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After the wedding Republic Pictures stopped casting Dale and Roy together for awhile, feeling that movie audiences wouldn’t have an interest in a married couple starring opposite one another. Although the studio would later change its mind, for awhile Dale’s main job was being a wife to Roy, and a mother to his three children from his marriage to Arlene: Cheryl, born in 1942; Linda, born in 1943; and Roy Jr., or “Dusty,” born in 1946. Since Roy continued to work long hours Dale often felt alone and frightened in her new life. For years she had felt a pull to reexamine and cultivate her life as a Christian, but her devotion to her career had always won out over God. Now, though, she finally answered God’s call and experienced a spiritual rebirth and a renewed, stronger devotion to God.
While Dale’s life still held all the challenges it did before, her newfound peace with God brought her new happiness in her life. She described her new life and love of God as contagious, for not too long afterwards, led only by Dale’s example and without her prompting, Roy experienced a spiritual awakening of his own. He also began a new chapter in his life by devoting his life to God.
At age 37, when Dale had been married to Roy for two years, she became pregnant. Previously doctors had told her she would not be able to conceive without surgery, so she and Roy were surprised but thrilled with the news. On August 26, 1950 Dale gave birth to a baby girl she and Roy named Robin Elizabeth. Their joy was quickly tempered with fear, however, when the newborn was diagnosed with Down’s syndrome, a serious condition with numerous life-threatening complications. Though institutions for children like Robin were pretty much filled to capacity at the time, their doctors nonetheless thought that Dale and Roy’s celebrity would allow them to find an opening, and they suggested institutionalizing their baby daughter. The Rogers’ refused.
Baby Robin came home to the Rogers’ household, and throughout the pain and joy of the next two years the family came together. The trials of a very ill child did not alienate the family from their newfound faith in God, but instead made it stronger. The resentments the older Rogers children had toward their new mother began to weaken and disappear as they united in love and concern for their littlest and weakest sister. Dale recounted later that it was Robin Elizabeth that furthered and strengthened her and Roy’s belief in, and commitment to, Christianity.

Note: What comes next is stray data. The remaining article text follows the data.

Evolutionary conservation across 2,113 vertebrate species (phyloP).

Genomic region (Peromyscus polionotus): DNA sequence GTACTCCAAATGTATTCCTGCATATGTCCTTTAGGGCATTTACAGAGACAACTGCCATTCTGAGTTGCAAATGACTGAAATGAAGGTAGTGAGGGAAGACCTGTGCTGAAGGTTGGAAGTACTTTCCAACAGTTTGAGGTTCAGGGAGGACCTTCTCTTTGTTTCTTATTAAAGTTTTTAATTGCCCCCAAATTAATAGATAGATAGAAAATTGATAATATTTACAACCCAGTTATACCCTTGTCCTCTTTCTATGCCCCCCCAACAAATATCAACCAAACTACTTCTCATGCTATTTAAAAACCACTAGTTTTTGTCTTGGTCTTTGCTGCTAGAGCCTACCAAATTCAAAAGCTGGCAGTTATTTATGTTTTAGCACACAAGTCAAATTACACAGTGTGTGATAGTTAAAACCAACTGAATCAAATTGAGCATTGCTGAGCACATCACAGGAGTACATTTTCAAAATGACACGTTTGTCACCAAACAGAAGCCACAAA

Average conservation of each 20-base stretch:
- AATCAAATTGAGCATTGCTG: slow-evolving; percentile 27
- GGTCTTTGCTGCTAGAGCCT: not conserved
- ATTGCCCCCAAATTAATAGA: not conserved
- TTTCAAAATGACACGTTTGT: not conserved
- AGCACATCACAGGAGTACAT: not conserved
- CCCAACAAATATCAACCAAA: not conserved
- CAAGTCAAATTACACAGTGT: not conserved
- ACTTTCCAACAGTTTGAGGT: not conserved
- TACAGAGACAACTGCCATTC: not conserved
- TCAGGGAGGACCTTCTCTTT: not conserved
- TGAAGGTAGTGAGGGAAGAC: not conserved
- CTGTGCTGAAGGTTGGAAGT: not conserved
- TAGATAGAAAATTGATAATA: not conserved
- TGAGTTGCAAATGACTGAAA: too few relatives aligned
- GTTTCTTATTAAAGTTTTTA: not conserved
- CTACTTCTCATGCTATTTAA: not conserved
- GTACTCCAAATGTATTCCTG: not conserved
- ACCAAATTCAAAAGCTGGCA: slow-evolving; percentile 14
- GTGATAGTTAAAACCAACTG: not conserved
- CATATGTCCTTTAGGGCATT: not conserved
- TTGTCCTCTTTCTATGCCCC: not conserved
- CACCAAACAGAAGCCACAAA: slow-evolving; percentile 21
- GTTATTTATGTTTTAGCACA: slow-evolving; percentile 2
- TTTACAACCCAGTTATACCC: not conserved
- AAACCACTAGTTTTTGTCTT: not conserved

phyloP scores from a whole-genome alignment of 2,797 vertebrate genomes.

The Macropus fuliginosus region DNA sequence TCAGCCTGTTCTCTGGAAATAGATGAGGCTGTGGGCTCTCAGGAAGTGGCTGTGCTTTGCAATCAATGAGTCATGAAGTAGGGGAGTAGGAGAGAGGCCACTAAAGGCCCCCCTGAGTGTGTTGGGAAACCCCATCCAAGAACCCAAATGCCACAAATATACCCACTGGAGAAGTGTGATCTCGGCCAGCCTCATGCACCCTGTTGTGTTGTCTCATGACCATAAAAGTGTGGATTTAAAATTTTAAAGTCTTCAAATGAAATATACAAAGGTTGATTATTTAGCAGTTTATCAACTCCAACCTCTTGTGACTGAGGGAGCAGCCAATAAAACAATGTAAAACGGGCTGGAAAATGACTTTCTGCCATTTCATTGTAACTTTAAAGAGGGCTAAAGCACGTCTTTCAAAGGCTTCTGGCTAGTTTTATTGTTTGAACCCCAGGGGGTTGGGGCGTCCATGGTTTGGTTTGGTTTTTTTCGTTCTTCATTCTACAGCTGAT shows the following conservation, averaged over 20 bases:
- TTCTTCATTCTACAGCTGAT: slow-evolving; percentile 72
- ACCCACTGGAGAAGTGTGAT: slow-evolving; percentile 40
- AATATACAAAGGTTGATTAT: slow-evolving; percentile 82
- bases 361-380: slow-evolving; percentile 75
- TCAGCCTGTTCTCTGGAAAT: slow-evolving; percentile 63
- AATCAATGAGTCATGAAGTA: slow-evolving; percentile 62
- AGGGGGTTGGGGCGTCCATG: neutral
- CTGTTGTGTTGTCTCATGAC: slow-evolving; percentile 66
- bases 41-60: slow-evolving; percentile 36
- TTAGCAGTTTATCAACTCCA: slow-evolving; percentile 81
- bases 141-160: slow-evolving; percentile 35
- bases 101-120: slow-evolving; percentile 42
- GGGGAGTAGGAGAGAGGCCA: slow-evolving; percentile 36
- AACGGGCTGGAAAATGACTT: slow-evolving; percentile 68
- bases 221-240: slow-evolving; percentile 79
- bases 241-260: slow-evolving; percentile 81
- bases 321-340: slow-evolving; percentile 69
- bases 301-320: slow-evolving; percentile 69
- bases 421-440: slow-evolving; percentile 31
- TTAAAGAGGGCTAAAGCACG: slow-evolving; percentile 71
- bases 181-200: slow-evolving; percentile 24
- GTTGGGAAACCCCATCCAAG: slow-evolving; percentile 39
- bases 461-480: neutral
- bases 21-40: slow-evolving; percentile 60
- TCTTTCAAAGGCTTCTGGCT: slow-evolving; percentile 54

After Robin died two days short of her second birthday in 1952 Dale wrote her first book, “Angel Unaware,” about the brief life of her and Roy’s daughter. She felt that it was her job to deliver the messages taught to them by God through the help of their little girl. “Angel Unaware” was a short book, and a difficult one to find a publisher for. Once it was accepted by a publisher it was released in the spring on 1953 and quickly became a bestseller.
In 1951 Roy Rogers and Dale Evans made the move to television with “The Roy Rogers Show.” The show debuted on December 30, 1951 and aired new episodes until 1957. There were 100 (some sources say 104) episodes of the show, all starring Roy Rogers and his horse Trigger, Dale Evans and her horse Buttermilk, Pat Brady and his Jeep Nellybelle, and Bullet The Wonder Dog. The show aired on Sunday evenings on the NBC network, and featured a Western theme with plenty of good guys, bad guys, and action on horseback. The show was as wildly popular as Roy and Dale’s movies, and each episode was closed with the couple singing their theme song, “Happy Trails,” which was written by Dale.
When Dale Evans married Roy Rogers on December 31, 1947 the newlyweds had four children between them. Dale had her son Tom, born in 1927 during her first marriage. At age 20, Tom was already an adult when Dale and Roy were married. Roy had three children with his wife Arlene but they were much younger: Adopted daughter Cheryl Darlene, born in 1942; Linda Lou, born in 1943; and 15 month old Roy Jr., or “Dusty,” born in 1946.
The number of children in the Rogers household remained at three until Dale gave birth to Robin Elizabeth in 1950. After Robin’s death in 1952, the couple was devastated but knew that they badly wanted more children. Within two months of Robin’s death Roy and Dale adopted two more children into their home: A baby girl named Mary Doe or “Dodie,” and a five-year old boy named John David, or “Sandy.” Dodie was a healthy baby girl, but Sandy had a long history of extreme abuse and was also suffering the effects of long-term malnutrition.